Yooka-Laylee Review (Xbox One)
Yooka-Laylee is a testament to the power of nostalgia. When the game was first announced via Kickstarter it sold itself exclusively on the fact that it would bring the 3D platformer of the Nintendo 64 era, the Mario 64s and the Banjo-Kazooies of that time, to the modern gaming landscape. Gamers ate it up and crowdfunded it almost immediately, and it's been a long wait to see if this new duo can live up to that hype. For the most part the Yooka-Laylee has succeeded in meeting those expectations, though a few specters from that bygone era decided to make the journey too.
Yooka-Laylee is a collector's paradise, with more stuff to gather throughout its many worlds than any game I've played in a while. The main targets are Pagies, pages of a secret and powerful book scattered across worlds by an evil corporation bent on world domination. Nearly 150 of these golden parchments are waiting to be found, along with hundreds of Quills used to purchase new moves, four specialty items that boost stats or give access to other parts of a level, and butterflies that restore health and stamina. There's a lot of spinning icons in these worlds, and sometimes choosing which one to pursue made my head spin.
The game plays just like the classic Rare 3D platformers it's trying to replicate, with a simple and comfortable control scheme that offers many different ways to traverse a level. As I unlocked the duo's abilities --- by purchasing them from a pants-wearing serpent named Trowzer the Snake, a-hyuck --- I was given even more options for cavorting around to the point that it becomes a challenge to remember them all. Having a ton of abilities at my fingertips is nice, but perhaps a more limited set where all were used often would have been better than a massive ability pool where many were wasted.
Where Yooka-Laylee truly shines is in its humor, making consistent jokes at gaming's expense that had me smiling and chuckling throughout. Most of these come from Laylee the bat's sharp tongue --- in the beginning while Yooka explains the controls, Laylee quips "Then Yooka gave himself a brief tutorial" --- but there are some real zingers that shocked me as much as they made me laugh. Consider this conversation between the team and Trowzer after gaining a new ability:
Trowzer: "This next move is banned in three current modern game genres"
Laylee: "Is it the Quality Assurance move?"
Trowzer: "Of cour%3se not."
A lot of the humor comes from the many colorful characters met throughout the adventure, each with his or her own quirks. Some can be found in every level, like Rextro the polygonal T-Rex gatekeeper of the retro-themed mini games found in each world and master of gaming jokes, Kartos the mine cart that triggers Donkey Kong Country-esque mine cart challenges, and more. Some characters are world-exclusive, like the constipated cloud the duo must help by shooting water into it. Yeah. That's a thing in Yooka-Laylee.
To be honest it's the game's persistent lack of taking itself seriously, buffered by the eclectic cast of misfits, that really drew me to it as I continued through. In an industry where ultra-serious blockbuster games are the norm --- and particularly this year --- it's nice to have a silly, lighthearted jaunt to play for a little while before the next big title comes along. The game always kept my spirits high and my desire to continue strong even during its more frustrating moments, which in this day and age is hard to do.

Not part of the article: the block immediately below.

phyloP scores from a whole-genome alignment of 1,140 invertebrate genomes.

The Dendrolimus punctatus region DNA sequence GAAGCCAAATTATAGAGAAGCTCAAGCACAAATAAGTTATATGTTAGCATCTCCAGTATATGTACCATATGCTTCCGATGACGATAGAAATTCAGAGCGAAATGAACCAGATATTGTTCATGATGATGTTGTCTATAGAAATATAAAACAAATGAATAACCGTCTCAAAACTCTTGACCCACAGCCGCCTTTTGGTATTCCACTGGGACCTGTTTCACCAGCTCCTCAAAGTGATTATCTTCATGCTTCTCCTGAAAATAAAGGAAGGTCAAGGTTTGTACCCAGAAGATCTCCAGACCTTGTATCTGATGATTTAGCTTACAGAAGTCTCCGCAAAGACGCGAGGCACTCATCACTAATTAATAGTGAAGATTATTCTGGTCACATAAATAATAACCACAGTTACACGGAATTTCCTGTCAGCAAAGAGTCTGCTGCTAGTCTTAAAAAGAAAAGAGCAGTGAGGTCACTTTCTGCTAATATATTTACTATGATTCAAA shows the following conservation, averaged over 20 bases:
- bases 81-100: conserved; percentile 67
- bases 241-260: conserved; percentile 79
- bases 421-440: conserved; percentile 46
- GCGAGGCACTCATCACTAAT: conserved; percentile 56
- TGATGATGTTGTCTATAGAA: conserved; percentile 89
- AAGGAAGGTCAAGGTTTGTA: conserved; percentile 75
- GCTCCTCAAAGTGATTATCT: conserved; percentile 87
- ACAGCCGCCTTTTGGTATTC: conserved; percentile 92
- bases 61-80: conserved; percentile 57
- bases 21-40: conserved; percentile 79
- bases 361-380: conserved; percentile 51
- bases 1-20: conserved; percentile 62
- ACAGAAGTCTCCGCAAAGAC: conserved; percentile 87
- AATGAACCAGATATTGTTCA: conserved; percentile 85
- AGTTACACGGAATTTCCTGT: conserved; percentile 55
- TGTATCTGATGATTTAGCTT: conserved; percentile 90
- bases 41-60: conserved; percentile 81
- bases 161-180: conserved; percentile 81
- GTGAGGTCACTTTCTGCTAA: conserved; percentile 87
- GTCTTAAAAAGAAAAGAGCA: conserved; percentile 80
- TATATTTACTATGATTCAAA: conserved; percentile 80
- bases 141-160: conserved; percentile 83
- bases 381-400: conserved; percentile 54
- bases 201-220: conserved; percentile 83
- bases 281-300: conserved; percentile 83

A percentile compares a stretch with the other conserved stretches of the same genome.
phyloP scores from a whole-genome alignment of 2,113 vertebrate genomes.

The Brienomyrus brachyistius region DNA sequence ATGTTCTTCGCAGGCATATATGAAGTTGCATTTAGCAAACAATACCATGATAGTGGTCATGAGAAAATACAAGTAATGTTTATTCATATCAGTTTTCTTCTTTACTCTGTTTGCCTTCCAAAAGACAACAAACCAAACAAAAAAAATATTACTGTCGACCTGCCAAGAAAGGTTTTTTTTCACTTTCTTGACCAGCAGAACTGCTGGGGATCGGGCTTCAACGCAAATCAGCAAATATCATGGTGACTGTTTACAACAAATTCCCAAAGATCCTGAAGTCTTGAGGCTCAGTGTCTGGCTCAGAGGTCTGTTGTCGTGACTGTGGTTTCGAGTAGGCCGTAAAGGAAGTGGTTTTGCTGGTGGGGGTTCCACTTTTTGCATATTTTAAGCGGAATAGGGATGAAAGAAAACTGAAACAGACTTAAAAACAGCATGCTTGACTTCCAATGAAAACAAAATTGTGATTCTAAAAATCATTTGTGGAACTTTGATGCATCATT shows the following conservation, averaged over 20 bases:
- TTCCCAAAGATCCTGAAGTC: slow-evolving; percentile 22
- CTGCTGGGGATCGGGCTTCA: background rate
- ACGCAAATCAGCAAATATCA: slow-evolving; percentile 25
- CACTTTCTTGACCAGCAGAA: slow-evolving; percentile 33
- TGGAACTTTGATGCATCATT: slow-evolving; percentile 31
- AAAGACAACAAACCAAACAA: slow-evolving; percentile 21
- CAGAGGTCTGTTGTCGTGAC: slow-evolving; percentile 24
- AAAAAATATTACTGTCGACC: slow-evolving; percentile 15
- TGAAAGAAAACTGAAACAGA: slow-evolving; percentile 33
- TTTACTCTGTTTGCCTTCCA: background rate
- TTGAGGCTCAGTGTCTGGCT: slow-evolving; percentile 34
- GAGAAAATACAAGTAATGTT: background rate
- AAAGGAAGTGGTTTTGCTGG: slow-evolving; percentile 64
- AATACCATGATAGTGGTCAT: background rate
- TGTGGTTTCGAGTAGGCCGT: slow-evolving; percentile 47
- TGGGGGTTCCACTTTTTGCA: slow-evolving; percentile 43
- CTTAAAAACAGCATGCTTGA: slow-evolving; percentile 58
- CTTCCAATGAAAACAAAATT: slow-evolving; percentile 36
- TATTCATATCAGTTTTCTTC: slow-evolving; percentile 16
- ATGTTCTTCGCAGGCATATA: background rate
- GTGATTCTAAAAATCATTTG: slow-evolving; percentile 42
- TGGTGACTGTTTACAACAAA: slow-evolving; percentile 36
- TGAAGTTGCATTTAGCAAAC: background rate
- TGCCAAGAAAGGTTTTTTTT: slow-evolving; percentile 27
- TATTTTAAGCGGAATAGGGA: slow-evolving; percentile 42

The game is not without its frustrations however, first and foremost being the game's camera. I haven't struggled with a camera like this since Epic Mickey, and while the camera here isn't quite as exacerbating as that disaster, it still raised the ol' blood pressure a bit. Good luck trying to see anything in front of Yooka and Laylee when standing with their backs to a wall, the camera just refuses to cooperate. PlayTonic even acknowledges this to be an issue, saying that one of the Rextro mini-games "has a better camera than the main quest," but acknowledging a problem doesn't make it any less maddening.
I also found what I thought to be some minor spikes in difficulty, most caused by slight control issues that I found hard to wrangle. There's one challenge in an icy cave where I had to use the roll ability (where Laylee walks on a rolled up Yooka as if he were in a circus) to navigate icy slopes in order to score a Pagie. The roll controls are some of the most unwieldy in the game, causing me to either take a turn to wide and fall to my death or just releasing the move mid-slope and sending me down into the pit. While the desire to toss my controller in frustration is as retro as it gets, that's one relic of the past that I'd have liked to stay in yesteryear.
Yooka-Laylee is a lot of goofy fun wrapped in a light and colorful retro package, a fine return to the platformers of old. The team at PlayTonic did a fantastic job at capturing all of the things that made those old games what they were, unfortunately including some of the era's more frustrating mechanical quirks. None of those digressions break the game however, and it does deliver on its retro-fueled promises from start to finish. I don't know that I'd put it on the Shovel Knight level of retro goodness, but Yooka-Laylee definitely made young Jason smile just as much as the current iteration.
This review was completed with a digital copy of Yooka-Laylee provided by the publisher for Xbox One.